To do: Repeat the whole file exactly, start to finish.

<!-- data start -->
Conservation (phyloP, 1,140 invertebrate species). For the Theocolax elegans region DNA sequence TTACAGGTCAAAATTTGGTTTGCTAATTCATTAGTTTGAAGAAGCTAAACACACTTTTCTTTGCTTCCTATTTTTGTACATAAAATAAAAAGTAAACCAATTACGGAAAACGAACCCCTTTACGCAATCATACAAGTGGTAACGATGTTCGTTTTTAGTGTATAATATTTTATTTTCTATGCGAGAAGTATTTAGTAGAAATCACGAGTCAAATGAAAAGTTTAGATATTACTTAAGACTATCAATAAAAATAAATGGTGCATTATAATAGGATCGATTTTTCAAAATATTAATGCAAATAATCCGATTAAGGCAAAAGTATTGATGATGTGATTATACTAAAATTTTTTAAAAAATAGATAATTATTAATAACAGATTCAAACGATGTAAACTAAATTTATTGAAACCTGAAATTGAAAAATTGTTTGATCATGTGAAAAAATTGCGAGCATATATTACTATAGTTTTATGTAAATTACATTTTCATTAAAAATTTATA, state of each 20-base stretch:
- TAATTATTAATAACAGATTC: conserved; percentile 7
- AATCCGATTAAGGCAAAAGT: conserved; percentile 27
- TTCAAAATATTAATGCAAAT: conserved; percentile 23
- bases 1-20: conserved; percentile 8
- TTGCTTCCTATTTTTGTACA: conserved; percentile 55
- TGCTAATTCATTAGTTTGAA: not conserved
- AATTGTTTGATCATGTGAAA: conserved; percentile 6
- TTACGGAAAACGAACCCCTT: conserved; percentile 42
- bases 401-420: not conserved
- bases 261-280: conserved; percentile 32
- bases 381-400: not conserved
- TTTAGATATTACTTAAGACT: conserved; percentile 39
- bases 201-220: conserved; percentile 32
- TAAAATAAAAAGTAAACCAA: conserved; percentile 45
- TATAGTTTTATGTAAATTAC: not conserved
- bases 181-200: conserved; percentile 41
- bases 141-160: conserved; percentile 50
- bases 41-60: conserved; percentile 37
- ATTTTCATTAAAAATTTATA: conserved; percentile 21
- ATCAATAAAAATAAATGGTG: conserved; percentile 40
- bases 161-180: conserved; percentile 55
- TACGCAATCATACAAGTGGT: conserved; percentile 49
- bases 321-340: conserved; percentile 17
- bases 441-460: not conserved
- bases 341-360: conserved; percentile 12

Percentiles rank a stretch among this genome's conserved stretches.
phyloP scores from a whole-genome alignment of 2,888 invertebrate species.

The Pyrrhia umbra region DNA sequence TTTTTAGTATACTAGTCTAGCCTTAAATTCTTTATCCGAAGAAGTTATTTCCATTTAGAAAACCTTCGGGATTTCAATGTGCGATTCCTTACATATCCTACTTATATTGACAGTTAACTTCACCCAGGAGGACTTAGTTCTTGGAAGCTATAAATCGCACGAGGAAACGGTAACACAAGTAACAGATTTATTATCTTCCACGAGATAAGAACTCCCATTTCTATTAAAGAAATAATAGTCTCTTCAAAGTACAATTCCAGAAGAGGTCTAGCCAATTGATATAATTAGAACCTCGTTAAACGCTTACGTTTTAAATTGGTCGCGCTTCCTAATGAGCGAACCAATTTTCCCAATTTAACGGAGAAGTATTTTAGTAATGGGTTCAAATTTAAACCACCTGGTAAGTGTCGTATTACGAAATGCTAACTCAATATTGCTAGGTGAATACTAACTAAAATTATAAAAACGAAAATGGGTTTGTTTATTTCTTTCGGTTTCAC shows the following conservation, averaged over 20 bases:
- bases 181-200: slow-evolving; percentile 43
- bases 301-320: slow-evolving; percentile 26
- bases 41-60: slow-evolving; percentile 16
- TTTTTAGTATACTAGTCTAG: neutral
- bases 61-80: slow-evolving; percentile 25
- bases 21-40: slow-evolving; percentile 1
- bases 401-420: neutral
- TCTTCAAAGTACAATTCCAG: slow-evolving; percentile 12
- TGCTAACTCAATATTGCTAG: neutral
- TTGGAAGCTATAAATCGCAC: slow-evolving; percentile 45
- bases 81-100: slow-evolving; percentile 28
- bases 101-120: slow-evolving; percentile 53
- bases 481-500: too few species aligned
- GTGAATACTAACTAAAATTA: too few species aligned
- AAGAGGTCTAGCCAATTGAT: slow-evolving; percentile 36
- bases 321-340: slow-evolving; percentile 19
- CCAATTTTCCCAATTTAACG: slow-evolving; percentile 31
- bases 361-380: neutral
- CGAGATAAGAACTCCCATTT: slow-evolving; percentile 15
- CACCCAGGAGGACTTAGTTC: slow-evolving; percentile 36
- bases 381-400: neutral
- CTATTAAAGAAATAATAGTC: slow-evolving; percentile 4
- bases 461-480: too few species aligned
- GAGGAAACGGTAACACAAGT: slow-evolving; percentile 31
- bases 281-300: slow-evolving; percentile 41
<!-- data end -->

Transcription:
Conservation (phyloP, 1,140 invertebrate species). For the Theocolax elegans region DNA sequence TTACAGGTCAAAATTTGGTTTGCTAATTCATTAGTTTGAAGAAGCTAAACACACTTTTCTTTGCTTCCTATTTTTGTACATAAAATAAAAAGTAAACCAATTACGGAAAACGAACCCCTTTACGCAATCATACAAGTGGTAACGATGTTCGTTTTTAGTGTATAATATTTTATTTTCTATGCGAGAAGTATTTAGTAGAAATCACGAGTCAAATGAAAAGTTTAGATATTACTTAAGACTATCAATAAAAATAAATGGTGCATTATAATAGGATCGATTTTTCAAAATATTAATGCAAATAATCCGATTAAGGCAAAAGTATTGATGATGTGATTATACTAAAATTTTTTAAAAAATAGATAATTATTAATAACAGATTCAAACGATGTAAACTAAATTTATTGAAACCTGAAATTGAAAAATTGTTTGATCATGTGAAAAAATTGCGAGCATATATTACTATAGTTTTATGTAAATTACATTTTCATTAAAAATTTATA, state of each 20-base stretch:
- TAATTATTAATAACAGATTC: conserved; percentile 7
- AATCCGATTAAGGCAAAAGT: conserved; percentile 27
- TTCAAAATATTAATGCAAAT: conserved; percentile 23
- bases 1-20: conserved; percentile 8
- TTGCTTCCTATTTTTGTACA: conserved; percentile 55
- TGCTAATTCATTAGTTTGAA: not conserved
- AATTGTTTGATCATGTGAAA: conserved; percentile 6
- TTACGGAAAACGAACCCCTT: conserved; percentile 42
- bases 401-420: not conserved
- bases 261-280: conserved; percentile 32
- bases 381-400: not conserved
- TTTAGATATTACTTAAGACT: conserved; percentile 39
- bases 201-220: conserved; percentile 32
- TAAAATAAAAAGTAAACCAA: conserved; percentile 45
- TATAGTTTTATGTAAATTAC: not conserved
- bases 181-200: conserved; percentile 41
- bases 141-160: conserved; percentile 50
- bases 41-60: conserved; percentile 37
- ATTTTCATTAAAAATTTATA: conserved; percentile 21
- ATCAATAAAAATAAATGGTG: conserved; percentile 40
- bases 161-180: conserved; percentile 55
- TACGCAATCATACAAGTGGT: conserved; percentile 49
- bases 321-340: conserved; percentile 17
- bases 441-460: not conserved
- bases 341-360: conserved; percentile 12

Percentiles rank a stretch among this genome's conserved stretches.
phyloP scores from a whole-genome alignment of 2,888 invertebrate species.

The Pyrrhia umbra region DNA sequence TTTTTAGTATACTAGTCTAGCCTTAAATTCTTTATCCGAAGAAGTTATTTCCATTTAGAAAACCTTCGGGATTTCAATGTGCGATTCCTTACATATCCTACTTATATTGACAGTTAACTTCACCCAGGAGGACTTAGTTCTTGGAAGCTATAAATCGCACGAGGAAACGGTAACACAAGTAACAGATTTATTATCTTCCACGAGATAAGAACTCCCATTTCTATTAAAGAAATAATAGTCTCTTCAAAGTACAATTCCAGAAGAGGTCTAGCCAATTGATATAATTAGAACCTCGTTAAACGCTTACGTTTTAAATTGGTCGCGCTTCCTAATGAGCGAACCAATTTTCCCAATTTAACGGAGAAGTATTTTAGTAATGGGTTCAAATTTAAACCACCTGGTAAGTGTCGTATTACGAAATGCTAACTCAATATTGCTAGGTGAATACTAACTAAAATTATAAAAACGAAAATGGGTTTGTTTATTTCTTTCGGTTTCAC shows the following conservation, averaged over 20 bases:
- bases 181-200: slow-evolving; percentile 43
- bases 301-320: slow-evolving; percentile 26
- bases 41-60: slow-evolving; percentile 16
- TTTTTAGTATACTAGTCTAG: neutral
- bases 61-80: slow-evolving; percentile 25
- bases 21-40: slow-evolving; percentile 1
- bases 401-420: neutral
- TCTTCAAAGTACAATTCCAG: slow-evolving; percentile 12
- TGCTAACTCAATATTGCTAG: neutral
- TTGGAAGCTATAAATCGCAC: slow-evolving; percentile 45
- bases 81-100: slow-evolving; percentile 28
- bases 101-120: slow-evolving; percentile 53
- bases 481-500: too few species aligned
- GTGAATACTAACTAAAATTA: too few species aligned
- AAGAGGTCTAGCCAATTGAT: slow-evolving; percentile 36
- bases 321-340: slow-evolving; percentile 19
- CCAATTTTCCCAATTTAACG: slow-evolving; percentile 31
- bases 361-380: neutral
- CGAGATAAGAACTCCCATTT: slow-evolving; percentile 15
- CACCCAGGAGGACTTAGTTC: slow-evolving; percentile 36
- bases 381-400: neutral
- CTATTAAAGAAATAATAGTC: slow-evolving; percentile 4
- bases 461-480: too few species aligned
- GAGGAAACGGTAACACAAGT: slow-evolving; percentile 31
- bases 281-300: slow-evolving; percentile 41